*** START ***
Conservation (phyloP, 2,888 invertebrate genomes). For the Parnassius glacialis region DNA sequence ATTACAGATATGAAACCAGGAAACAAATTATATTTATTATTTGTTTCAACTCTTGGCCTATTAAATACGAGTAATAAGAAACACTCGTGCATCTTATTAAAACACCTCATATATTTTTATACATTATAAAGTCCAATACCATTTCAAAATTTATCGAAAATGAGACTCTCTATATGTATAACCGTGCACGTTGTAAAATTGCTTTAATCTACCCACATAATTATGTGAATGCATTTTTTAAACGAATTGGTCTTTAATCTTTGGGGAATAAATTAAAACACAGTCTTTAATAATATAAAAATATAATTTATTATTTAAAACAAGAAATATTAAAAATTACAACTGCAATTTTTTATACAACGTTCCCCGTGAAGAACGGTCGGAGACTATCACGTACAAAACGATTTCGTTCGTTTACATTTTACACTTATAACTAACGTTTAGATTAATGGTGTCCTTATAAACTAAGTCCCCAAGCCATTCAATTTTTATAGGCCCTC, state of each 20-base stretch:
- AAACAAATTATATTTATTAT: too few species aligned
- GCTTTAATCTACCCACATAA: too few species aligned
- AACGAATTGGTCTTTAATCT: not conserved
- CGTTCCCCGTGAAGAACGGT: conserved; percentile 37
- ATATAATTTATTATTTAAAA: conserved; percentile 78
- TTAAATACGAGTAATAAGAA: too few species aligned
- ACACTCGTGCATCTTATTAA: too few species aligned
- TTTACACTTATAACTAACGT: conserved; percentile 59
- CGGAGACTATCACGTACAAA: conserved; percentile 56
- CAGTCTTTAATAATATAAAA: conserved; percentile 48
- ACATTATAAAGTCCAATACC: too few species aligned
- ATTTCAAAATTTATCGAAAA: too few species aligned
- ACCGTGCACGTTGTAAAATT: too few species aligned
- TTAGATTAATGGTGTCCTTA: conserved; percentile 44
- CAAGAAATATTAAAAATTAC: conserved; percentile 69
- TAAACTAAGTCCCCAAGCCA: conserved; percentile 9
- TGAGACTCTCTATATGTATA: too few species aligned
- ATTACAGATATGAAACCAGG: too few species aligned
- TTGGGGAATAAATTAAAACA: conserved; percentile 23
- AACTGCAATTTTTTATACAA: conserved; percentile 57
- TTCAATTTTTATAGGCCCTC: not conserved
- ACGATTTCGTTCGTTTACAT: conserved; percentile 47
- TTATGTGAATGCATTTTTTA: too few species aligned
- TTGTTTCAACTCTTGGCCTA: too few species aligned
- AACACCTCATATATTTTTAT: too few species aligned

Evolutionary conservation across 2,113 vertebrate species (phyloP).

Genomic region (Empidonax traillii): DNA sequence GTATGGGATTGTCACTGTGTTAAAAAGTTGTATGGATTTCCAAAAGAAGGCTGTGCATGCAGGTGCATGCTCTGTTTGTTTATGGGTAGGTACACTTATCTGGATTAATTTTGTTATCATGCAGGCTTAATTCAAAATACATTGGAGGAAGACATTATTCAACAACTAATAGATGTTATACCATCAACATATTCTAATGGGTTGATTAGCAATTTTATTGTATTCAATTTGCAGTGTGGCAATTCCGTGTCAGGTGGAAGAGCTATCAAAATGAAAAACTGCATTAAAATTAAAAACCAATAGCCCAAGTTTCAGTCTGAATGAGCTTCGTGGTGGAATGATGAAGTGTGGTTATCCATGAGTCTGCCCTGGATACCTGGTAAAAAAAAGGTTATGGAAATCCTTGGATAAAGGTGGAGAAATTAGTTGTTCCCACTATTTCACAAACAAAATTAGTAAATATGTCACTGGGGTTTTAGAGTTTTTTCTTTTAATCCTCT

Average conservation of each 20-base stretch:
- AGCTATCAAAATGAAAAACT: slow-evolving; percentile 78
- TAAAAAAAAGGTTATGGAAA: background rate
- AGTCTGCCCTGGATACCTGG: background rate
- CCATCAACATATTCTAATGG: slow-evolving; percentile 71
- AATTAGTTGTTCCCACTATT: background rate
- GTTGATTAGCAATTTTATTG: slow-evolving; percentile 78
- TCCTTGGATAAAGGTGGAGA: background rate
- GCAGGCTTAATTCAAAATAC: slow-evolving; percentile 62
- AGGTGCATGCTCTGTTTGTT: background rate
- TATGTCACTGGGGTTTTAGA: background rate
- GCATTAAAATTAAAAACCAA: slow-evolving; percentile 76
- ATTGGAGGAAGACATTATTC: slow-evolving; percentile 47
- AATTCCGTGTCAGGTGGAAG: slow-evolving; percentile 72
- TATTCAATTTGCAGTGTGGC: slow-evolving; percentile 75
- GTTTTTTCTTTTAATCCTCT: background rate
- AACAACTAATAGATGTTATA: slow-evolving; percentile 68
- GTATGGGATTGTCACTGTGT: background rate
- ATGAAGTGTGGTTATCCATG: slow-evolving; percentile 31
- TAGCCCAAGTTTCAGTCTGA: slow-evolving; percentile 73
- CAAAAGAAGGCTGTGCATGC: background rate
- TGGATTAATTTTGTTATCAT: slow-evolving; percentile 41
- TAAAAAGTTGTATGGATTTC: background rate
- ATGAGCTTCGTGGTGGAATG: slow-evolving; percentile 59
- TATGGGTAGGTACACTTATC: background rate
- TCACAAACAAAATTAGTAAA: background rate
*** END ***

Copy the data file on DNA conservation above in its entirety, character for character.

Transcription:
Conservation (phyloP, 2,888 invertebrate genomes). For the Parnassius glacialis region DNA sequence ATTACAGATATGAAACCAGGAAACAAATTATATTTATTATTTGTTTCAACTCTTGGCCTATTAAATACGAGTAATAAGAAACACTCGTGCATCTTATTAAAACACCTCATATATTTTTATACATTATAAAGTCCAATACCATTTCAAAATTTATCGAAAATGAGACTCTCTATATGTATAACCGTGCACGTTGTAAAATTGCTTTAATCTACCCACATAATTATGTGAATGCATTTTTTAAACGAATTGGTCTTTAATCTTTGGGGAATAAATTAAAACACAGTCTTTAATAATATAAAAATATAATTTATTATTTAAAACAAGAAATATTAAAAATTACAACTGCAATTTTTTATACAACGTTCCCCGTGAAGAACGGTCGGAGACTATCACGTACAAAACGATTTCGTTCGTTTACATTTTACACTTATAACTAACGTTTAGATTAATGGTGTCCTTATAAACTAAGTCCCCAAGCCATTCAATTTTTATAGGCCCTC, state of each 20-base stretch:
- AAACAAATTATATTTATTAT: too few species aligned
- GCTTTAATCTACCCACATAA: too few species aligned
- AACGAATTGGTCTTTAATCT: not conserved
- CGTTCCCCGTGAAGAACGGT: conserved; percentile 37
- ATATAATTTATTATTTAAAA: conserved; percentile 78
- TTAAATACGAGTAATAAGAA: too few species aligned
- ACACTCGTGCATCTTATTAA: too few species aligned
- TTTACACTTATAACTAACGT: conserved; percentile 59
- CGGAGACTATCACGTACAAA: conserved; percentile 56
- CAGTCTTTAATAATATAAAA: conserved; percentile 48
- ACATTATAAAGTCCAATACC: too few species aligned
- ATTTCAAAATTTATCGAAAA: too few species aligned
- ACCGTGCACGTTGTAAAATT: too few species aligned
- TTAGATTAATGGTGTCCTTA: conserved; percentile 44
- CAAGAAATATTAAAAATTAC: conserved; percentile 69
- TAAACTAAGTCCCCAAGCCA: conserved; percentile 9
- TGAGACTCTCTATATGTATA: too few species aligned
- ATTACAGATATGAAACCAGG: too few species aligned
- TTGGGGAATAAATTAAAACA: conserved; percentile 23
- AACTGCAATTTTTTATACAA: conserved; percentile 57
- TTCAATTTTTATAGGCCCTC: not conserved
- ACGATTTCGTTCGTTTACAT: conserved; percentile 47
- TTATGTGAATGCATTTTTTA: too few species aligned
- TTGTTTCAACTCTTGGCCTA: too few species aligned
- AACACCTCATATATTTTTAT: too few species aligned

Evolutionary conservation across 2,113 vertebrate species (phyloP).

Genomic region (Empidonax traillii): DNA sequence GTATGGGATTGTCACTGTGTTAAAAAGTTGTATGGATTTCCAAAAGAAGGCTGTGCATGCAGGTGCATGCTCTGTTTGTTTATGGGTAGGTACACTTATCTGGATTAATTTTGTTATCATGCAGGCTTAATTCAAAATACATTGGAGGAAGACATTATTCAACAACTAATAGATGTTATACCATCAACATATTCTAATGGGTTGATTAGCAATTTTATTGTATTCAATTTGCAGTGTGGCAATTCCGTGTCAGGTGGAAGAGCTATCAAAATGAAAAACTGCATTAAAATTAAAAACCAATAGCCCAAGTTTCAGTCTGAATGAGCTTCGTGGTGGAATGATGAAGTGTGGTTATCCATGAGTCTGCCCTGGATACCTGGTAAAAAAAAGGTTATGGAAATCCTTGGATAAAGGTGGAGAAATTAGTTGTTCCCACTATTTCACAAACAAAATTAGTAAATATGTCACTGGGGTTTTAGAGTTTTTTCTTTTAATCCTCT

Average conservation of each 20-base stretch:
- AGCTATCAAAATGAAAAACT: slow-evolving; percentile 78
- TAAAAAAAAGGTTATGGAAA: background rate
- AGTCTGCCCTGGATACCTGG: background rate
- CCATCAACATATTCTAATGG: slow-evolving; percentile 71
- AATTAGTTGTTCCCACTATT: background rate
- GTTGATTAGCAATTTTATTG: slow-evolving; percentile 78
- TCCTTGGATAAAGGTGGAGA: background rate
- GCAGGCTTAATTCAAAATAC: slow-evolving; percentile 62
- AGGTGCATGCTCTGTTTGTT: background rate
- TATGTCACTGGGGTTTTAGA: background rate
- GCATTAAAATTAAAAACCAA: slow-evolving; percentile 76
- ATTGGAGGAAGACATTATTC: slow-evolving; percentile 47
- AATTCCGTGTCAGGTGGAAG: slow-evolving; percentile 72
- TATTCAATTTGCAGTGTGGC: slow-evolving; percentile 75
- GTTTTTTCTTTTAATCCTCT: background rate
- AACAACTAATAGATGTTATA: slow-evolving; percentile 68
- GTATGGGATTGTCACTGTGT: background rate
- ATGAAGTGTGGTTATCCATG: slow-evolving; percentile 31
- TAGCCCAAGTTTCAGTCTGA: slow-evolving; percentile 73
- CAAAAGAAGGCTGTGCATGC: background rate
- TGGATTAATTTTGTTATCAT: slow-evolving; percentile 41
- TAAAAAGTTGTATGGATTTC: background rate
- ATGAGCTTCGTGGTGGAATG: slow-evolving; percentile 59
- TATGGGTAGGTACACTTATC: background rate
- TCACAAACAAAATTAGTAAA: background rate